Here you can notice that I added a random delay of 2 seconds. It means that between the requests, there will be a random delay of a maximum of 2 seconds that will be added.
As you can see, I also added a
Parallelism rule. This determined the maximum number of request that will be executed at the same time.
If we run our program now, we can see that it runs a bit slower than previously. This is due to the rules we just set. We need to define a balance between the scraping speed we need and the chances of getting blocked by the target website.
Why do we need a proxy switcher?
One of the main thing that can get us blocked while scraping a website is our IP address. In our case, if Amazon notices that a large number of requests is sent from the same IP, they can simply block the address and we won’t be able to scrape them for a while. Therefore, we need a way to “hide” the origin of the requests.
We will use proxies in order to do this. We will send our requests to the proxy instead of Amazon directly and the proxy will take care of passing our requests to the target website. That way, in the Amazon logs, it will appear that the request was coming from the proxy’s IP address and not our.
Of course, the idea behind it is to use multiple proxies in order to dilute all of our requests between each proxy. You can easily find lists of free proxies searching through Google. The issue with those is that they can be extremely slow. If speed matters for you, having a list of private or semi-private could be a better choice. Here is the implementation with Colly (and free proxies I found online):
It’s possible that the proxies I used are not working anymore at the time you’re reading this article. Feel free to modify them.
We’re making usage of the proxy package from Colly. This package contains the method
RoundRobinProxySwitcher . This method takes strings containing the protocol, the address and the port of the proxies as an argument. We then pass the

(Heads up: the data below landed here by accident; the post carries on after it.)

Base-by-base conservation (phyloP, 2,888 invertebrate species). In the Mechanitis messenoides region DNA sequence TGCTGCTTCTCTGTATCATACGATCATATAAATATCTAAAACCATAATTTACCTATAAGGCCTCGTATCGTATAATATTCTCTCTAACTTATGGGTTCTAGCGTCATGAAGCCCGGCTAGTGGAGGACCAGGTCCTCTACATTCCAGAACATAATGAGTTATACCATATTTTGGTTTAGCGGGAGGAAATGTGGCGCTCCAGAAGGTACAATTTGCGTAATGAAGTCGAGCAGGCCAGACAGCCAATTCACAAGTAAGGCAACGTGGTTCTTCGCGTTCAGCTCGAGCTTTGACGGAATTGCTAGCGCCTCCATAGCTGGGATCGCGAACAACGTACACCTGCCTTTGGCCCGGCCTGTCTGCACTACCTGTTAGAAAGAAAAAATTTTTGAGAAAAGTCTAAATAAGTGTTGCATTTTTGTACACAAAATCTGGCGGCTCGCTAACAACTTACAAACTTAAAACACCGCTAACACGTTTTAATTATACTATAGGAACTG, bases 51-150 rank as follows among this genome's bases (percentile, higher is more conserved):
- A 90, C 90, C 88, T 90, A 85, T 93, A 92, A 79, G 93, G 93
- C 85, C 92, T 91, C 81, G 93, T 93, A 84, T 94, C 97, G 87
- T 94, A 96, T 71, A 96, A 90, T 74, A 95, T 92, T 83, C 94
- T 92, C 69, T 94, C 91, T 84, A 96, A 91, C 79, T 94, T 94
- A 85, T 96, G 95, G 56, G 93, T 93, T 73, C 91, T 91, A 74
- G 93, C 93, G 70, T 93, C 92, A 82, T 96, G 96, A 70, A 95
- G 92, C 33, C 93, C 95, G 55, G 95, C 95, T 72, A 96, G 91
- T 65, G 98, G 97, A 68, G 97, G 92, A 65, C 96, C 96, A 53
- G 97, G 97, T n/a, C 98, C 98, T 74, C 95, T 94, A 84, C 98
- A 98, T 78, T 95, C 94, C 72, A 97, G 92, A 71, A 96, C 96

proxySwitcher to the
Collector with the help of the
SetProxyFunc method. After this is done, Colly will send the requests through the proxies and select another proxy before each new request.
Write the result in a CSV file
Now that we have a proper way to fetch the data from Amazon, we just have to implement a way to store it. In this part, I’ll show you how to write the data in a CSV file. Of course, if you want to store the data in another way, feel free to do it. Colly has even some built-in storage implementation. Let’ start by modifying the beginning of our main function.
First, we create a file called
amazon_products.csv . We then create a writer that will be used to save the data we fetch from Amazon in our file. On line 12, we write the first entry of the CSV file, defining the title of the column.
Then, in the callback function that we pass to the
ForEach method, instead of writing the results we get, we’ll write them in the CSV file. Like this:
Here are the results we get once we run the software now. You should have a new file in the working folder. If you open it with Excel (or a similar program), here is how it looks like:
We implemented many options that improved the way our original scraper was working. There are still many things that can be done to improve it even further such as saving the data in a database, handle requests error (such as 404 when we request a page that doesn’t exist), etc. Don’t hesitate to improve this code or implement it on something else than Amazon, it’s a great exercise!
Disclaimer: Use the knowledge you’ve gained with this article wisely. Don’t send a huge number of requests to a website in a short amount of time. In the best case, they could just block you. In the worst, you could have problems with the law.
Thank you for reading my article. I hope it was useful for you. If you couldn’t follow along with the code, you can find the full project in this Github repository.